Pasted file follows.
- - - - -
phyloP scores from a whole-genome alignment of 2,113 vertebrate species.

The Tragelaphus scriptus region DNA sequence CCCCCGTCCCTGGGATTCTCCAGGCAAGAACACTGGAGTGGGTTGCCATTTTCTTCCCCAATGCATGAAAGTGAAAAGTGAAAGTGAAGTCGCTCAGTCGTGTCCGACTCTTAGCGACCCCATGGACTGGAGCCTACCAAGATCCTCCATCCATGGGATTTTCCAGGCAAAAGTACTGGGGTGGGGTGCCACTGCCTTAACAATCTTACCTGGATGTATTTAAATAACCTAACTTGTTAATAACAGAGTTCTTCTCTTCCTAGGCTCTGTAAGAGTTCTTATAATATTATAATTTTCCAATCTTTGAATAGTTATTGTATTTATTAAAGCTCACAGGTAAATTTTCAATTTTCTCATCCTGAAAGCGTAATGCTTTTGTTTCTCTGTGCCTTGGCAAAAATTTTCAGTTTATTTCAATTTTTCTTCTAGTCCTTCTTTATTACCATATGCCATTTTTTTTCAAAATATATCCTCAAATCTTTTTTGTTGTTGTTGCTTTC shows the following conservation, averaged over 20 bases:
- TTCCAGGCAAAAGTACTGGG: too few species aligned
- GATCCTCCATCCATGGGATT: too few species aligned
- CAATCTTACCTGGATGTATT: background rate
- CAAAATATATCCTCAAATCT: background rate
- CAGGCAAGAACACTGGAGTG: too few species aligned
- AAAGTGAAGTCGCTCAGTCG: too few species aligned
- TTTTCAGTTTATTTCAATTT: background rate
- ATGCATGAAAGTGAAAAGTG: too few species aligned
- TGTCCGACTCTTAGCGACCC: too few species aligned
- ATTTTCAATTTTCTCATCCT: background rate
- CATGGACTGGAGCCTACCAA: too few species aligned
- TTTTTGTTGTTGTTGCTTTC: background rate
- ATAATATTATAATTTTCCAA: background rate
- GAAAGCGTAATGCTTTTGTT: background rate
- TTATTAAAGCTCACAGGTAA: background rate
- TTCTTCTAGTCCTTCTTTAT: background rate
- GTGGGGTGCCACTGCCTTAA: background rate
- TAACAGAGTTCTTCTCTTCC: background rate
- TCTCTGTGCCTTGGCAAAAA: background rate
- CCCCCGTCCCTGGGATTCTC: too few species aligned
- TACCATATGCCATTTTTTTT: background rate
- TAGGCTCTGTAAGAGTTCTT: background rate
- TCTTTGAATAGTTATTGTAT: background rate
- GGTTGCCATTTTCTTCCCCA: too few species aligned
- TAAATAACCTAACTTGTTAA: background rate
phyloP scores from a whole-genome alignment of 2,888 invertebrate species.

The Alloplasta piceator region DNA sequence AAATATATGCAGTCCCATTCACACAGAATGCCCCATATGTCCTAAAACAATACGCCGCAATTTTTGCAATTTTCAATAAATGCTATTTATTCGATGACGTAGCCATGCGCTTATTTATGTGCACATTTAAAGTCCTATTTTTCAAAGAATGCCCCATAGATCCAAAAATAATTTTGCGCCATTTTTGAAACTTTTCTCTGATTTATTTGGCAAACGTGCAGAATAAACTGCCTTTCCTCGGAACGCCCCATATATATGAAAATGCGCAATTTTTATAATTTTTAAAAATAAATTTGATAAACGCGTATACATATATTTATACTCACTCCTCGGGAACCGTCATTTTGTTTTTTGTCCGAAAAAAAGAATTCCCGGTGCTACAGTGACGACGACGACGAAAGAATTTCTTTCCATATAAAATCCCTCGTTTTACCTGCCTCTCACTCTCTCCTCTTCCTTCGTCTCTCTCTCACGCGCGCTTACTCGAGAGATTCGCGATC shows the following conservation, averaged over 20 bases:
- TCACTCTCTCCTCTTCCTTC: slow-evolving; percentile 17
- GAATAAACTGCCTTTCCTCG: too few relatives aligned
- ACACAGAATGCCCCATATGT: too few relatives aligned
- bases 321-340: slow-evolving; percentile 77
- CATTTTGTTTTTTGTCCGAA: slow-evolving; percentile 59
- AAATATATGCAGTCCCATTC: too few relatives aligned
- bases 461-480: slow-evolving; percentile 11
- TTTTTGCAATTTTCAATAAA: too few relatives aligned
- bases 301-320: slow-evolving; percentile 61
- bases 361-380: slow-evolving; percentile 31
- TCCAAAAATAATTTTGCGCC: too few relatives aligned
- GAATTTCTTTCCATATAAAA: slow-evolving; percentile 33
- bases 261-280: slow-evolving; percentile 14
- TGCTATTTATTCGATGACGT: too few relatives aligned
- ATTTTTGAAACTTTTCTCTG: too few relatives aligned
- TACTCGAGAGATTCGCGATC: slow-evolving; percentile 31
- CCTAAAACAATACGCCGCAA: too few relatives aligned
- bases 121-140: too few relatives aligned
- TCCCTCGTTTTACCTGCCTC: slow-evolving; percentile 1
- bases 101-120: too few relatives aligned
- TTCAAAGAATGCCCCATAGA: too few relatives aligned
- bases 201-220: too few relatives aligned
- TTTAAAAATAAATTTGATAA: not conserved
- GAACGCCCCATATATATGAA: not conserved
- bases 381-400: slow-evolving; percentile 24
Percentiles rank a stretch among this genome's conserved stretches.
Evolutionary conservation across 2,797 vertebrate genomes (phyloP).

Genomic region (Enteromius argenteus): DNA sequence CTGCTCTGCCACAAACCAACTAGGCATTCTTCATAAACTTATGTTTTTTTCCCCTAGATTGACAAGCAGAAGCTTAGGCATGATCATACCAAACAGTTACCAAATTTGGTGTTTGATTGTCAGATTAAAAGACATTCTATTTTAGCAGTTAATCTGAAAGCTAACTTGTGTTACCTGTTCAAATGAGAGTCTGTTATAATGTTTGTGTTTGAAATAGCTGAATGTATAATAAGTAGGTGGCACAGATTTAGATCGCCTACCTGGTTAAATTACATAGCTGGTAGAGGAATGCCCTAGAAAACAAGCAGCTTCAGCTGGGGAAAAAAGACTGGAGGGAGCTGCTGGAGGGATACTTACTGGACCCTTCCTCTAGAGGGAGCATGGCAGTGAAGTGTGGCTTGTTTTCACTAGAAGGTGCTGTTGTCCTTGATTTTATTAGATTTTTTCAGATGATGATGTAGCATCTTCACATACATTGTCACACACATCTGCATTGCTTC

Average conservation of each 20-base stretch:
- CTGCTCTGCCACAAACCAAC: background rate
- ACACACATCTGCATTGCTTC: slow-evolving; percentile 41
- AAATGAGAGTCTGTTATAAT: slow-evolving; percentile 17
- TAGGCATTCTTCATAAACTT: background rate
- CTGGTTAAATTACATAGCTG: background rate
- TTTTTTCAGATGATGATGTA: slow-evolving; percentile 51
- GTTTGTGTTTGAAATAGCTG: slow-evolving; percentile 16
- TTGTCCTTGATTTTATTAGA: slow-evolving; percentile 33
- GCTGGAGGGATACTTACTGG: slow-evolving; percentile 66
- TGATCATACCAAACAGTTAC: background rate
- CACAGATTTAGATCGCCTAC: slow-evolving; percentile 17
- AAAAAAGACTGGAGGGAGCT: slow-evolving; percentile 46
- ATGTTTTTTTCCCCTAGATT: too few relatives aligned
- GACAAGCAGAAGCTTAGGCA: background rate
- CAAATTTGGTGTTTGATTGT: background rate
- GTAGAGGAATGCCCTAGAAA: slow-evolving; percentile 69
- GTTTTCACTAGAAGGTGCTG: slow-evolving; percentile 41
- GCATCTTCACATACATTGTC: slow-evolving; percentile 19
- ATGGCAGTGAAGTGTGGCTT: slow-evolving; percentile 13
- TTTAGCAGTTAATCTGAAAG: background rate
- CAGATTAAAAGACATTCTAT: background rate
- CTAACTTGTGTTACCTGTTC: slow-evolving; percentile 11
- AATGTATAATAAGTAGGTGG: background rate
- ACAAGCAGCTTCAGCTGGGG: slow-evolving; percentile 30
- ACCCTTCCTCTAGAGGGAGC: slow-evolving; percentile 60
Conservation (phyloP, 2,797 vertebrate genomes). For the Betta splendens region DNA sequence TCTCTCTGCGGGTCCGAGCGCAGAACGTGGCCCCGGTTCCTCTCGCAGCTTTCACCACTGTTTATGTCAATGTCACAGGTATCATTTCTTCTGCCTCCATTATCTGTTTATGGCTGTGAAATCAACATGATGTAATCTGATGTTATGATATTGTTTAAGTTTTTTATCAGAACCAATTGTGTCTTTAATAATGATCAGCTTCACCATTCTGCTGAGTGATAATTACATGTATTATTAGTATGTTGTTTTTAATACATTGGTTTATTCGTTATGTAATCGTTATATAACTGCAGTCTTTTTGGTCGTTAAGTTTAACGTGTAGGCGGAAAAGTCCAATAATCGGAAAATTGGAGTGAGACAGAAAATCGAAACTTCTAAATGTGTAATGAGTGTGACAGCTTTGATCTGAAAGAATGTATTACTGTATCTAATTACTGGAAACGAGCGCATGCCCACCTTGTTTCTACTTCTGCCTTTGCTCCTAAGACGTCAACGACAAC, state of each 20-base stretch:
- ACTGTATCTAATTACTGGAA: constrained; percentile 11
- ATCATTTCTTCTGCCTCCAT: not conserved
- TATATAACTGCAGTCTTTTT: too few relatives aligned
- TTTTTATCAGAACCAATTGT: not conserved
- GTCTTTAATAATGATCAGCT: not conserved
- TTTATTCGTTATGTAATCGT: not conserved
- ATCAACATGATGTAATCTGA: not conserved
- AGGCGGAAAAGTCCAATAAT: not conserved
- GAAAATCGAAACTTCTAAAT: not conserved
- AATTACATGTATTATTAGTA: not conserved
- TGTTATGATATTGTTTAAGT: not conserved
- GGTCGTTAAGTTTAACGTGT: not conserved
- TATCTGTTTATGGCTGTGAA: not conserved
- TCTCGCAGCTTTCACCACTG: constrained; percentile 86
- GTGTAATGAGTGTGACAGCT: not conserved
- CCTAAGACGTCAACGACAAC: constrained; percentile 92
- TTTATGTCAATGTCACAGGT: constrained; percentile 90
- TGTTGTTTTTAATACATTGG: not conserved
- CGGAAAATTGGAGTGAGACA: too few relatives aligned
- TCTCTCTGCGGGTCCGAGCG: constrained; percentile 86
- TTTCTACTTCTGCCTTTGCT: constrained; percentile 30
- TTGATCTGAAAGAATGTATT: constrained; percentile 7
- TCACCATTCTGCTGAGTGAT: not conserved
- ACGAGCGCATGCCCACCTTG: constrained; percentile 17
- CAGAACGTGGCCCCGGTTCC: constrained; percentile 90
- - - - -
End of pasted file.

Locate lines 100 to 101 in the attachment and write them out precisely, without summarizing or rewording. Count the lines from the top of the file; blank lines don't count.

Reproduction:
- CCTAAGACGTCAACGACAAC: constrained; percentile 92
- TTTATGTCAATGTCACAGGT: constrained; percentile 90